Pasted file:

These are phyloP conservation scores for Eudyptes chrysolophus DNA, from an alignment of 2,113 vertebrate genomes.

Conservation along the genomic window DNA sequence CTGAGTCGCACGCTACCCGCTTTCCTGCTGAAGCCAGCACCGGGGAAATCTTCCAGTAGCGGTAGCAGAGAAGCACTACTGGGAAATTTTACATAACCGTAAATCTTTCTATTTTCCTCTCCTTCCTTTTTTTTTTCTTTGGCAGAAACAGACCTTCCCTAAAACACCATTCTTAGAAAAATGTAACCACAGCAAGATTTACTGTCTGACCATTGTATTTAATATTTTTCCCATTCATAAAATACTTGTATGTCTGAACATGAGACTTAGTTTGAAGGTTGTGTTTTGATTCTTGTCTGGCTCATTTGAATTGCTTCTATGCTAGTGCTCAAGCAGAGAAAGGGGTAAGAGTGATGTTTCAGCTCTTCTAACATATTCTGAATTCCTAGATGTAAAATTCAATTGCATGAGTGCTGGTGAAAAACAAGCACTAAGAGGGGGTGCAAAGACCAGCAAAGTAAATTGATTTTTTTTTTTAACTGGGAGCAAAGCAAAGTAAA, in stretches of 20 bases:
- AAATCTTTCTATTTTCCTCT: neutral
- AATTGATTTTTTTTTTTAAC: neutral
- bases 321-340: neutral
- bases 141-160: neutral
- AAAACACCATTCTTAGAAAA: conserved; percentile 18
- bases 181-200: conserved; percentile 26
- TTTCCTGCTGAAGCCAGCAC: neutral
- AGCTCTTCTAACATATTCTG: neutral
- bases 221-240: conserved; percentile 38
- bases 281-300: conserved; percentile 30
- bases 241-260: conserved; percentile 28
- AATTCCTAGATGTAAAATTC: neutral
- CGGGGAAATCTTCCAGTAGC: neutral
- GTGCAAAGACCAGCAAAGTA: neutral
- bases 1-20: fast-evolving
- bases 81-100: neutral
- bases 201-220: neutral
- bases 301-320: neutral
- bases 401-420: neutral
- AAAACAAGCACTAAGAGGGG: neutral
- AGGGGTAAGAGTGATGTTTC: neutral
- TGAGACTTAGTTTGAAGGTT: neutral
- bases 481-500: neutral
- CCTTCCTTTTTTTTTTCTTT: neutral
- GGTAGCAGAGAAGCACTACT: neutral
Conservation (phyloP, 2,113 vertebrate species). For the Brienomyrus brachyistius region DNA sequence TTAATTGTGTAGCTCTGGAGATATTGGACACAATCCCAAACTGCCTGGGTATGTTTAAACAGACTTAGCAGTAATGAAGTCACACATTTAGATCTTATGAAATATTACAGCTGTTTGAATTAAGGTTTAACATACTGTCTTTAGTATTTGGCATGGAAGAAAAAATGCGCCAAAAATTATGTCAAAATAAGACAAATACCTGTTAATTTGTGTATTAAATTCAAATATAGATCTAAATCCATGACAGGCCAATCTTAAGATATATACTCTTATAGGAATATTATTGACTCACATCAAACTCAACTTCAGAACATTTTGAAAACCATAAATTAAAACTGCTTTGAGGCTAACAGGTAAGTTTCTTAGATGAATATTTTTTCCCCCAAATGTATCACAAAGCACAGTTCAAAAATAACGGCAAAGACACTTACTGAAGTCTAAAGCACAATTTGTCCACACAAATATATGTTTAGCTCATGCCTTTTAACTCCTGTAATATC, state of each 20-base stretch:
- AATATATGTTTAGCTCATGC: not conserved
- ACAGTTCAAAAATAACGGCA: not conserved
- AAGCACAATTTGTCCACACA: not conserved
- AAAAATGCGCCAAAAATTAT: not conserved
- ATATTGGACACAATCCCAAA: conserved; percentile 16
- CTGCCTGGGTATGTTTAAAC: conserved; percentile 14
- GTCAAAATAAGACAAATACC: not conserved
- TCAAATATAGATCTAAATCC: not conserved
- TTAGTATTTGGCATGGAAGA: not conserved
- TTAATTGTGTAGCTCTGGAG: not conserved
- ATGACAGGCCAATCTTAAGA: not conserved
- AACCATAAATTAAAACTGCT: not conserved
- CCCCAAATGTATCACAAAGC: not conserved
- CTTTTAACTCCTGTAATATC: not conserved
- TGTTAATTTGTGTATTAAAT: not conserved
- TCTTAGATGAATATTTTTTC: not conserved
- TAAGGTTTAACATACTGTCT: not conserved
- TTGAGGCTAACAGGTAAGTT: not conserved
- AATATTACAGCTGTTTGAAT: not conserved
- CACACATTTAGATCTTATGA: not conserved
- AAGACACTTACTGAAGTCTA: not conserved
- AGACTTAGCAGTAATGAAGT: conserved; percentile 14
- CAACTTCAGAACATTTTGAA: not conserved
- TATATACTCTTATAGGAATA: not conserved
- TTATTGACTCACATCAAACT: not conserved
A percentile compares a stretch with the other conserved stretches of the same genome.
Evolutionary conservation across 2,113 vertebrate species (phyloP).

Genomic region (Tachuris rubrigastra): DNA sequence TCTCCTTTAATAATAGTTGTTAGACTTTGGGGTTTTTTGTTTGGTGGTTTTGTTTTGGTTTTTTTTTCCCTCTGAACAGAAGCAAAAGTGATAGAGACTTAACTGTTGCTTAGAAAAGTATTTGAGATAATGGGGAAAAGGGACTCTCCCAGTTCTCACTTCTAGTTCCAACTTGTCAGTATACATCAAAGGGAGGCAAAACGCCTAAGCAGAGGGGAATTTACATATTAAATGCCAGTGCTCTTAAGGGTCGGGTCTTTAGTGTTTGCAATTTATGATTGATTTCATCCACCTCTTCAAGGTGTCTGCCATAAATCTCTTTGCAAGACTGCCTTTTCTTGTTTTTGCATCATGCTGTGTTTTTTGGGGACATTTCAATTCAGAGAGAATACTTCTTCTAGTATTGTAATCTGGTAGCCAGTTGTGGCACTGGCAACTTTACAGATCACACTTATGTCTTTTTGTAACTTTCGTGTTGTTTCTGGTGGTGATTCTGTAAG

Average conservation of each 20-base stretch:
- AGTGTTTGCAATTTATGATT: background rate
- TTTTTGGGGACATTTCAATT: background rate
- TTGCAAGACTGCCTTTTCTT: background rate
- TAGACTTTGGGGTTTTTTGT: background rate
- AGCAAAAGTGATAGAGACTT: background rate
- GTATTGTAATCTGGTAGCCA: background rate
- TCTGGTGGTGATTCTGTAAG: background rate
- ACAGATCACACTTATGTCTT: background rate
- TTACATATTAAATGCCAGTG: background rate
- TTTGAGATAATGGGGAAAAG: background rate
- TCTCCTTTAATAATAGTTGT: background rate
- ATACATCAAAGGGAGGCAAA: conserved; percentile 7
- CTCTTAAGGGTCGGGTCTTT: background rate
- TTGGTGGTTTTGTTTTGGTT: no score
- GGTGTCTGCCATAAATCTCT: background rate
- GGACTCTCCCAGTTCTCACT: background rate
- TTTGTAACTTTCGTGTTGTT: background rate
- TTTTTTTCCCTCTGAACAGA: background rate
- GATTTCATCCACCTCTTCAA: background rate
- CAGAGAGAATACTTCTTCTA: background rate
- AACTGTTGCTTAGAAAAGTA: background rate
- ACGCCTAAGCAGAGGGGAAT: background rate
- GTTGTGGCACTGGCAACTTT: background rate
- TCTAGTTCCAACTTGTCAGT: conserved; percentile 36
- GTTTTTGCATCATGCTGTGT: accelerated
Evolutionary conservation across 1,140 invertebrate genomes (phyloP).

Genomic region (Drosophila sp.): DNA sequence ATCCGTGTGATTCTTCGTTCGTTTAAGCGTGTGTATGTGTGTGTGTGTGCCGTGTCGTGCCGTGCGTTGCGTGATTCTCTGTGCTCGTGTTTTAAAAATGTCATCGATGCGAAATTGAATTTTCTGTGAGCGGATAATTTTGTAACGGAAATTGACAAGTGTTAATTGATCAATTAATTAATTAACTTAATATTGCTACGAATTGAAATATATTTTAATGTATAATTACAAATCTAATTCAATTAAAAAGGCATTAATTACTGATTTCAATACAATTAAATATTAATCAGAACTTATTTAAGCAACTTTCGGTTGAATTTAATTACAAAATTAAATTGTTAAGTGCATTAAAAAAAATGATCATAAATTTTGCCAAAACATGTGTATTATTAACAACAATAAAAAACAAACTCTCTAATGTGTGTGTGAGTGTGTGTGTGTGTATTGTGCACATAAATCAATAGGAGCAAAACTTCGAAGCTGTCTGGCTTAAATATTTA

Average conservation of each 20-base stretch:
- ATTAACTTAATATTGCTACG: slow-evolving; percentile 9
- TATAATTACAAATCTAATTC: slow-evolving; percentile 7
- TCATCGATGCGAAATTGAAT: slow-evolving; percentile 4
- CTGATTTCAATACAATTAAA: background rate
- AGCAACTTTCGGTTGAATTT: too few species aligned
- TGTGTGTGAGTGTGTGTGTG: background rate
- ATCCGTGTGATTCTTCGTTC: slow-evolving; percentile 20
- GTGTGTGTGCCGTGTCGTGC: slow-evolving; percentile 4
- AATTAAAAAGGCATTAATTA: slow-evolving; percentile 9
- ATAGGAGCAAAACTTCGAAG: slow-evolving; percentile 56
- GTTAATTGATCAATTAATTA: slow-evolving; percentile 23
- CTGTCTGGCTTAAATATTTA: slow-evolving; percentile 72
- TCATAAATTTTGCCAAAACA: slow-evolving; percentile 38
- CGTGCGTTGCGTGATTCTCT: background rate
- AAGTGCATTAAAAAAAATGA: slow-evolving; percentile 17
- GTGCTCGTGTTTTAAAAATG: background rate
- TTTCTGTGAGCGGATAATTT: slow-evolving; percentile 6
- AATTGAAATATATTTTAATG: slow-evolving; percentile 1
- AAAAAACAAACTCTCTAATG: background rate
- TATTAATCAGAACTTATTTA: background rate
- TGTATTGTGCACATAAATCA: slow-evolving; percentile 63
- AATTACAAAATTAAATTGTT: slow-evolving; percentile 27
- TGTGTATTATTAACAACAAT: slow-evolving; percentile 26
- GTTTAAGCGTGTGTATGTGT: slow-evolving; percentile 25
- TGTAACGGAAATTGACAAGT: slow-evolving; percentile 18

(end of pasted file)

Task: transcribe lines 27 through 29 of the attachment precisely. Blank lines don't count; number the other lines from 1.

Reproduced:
- GGTAGCAGAGAAGCACTACT: neutral
Conservation (phyloP, 2,113 vertebrate species). For the Brienomyrus brachyistius region DNA sequence TTAATTGTGTAGCTCTGGAGATATTGGACACAATCCCAAACTGCCTGGGTATGTTTAAACAGACTTAGCAGTAATGAAGTCACACATTTAGATCTTATGAAATATTACAGCTGTTTGAATTAAGGTTTAACATACTGTCTTTAGTATTTGGCATGGAAGAAAAAATGCGCCAAAAATTATGTCAAAATAAGACAAATACCTGTTAATTTGTGTATTAAATTCAAATATAGATCTAAATCCATGACAGGCCAATCTTAAGATATATACTCTTATAGGAATATTATTGACTCACATCAAACTCAACTTCAGAACATTTTGAAAACCATAAATTAAAACTGCTTTGAGGCTAACAGGTAAGTTTCTTAGATGAATATTTTTTCCCCCAAATGTATCACAAAGCACAGTTCAAAAATAACGGCAAAGACACTTACTGAAGTCTAAAGCACAATTTGTCCACACAAATATATGTTTAGCTCATGCCTTTTAACTCCTGTAATATC, state of each 20-base stretch:
- AATATATGTTTAGCTCATGC: not conserved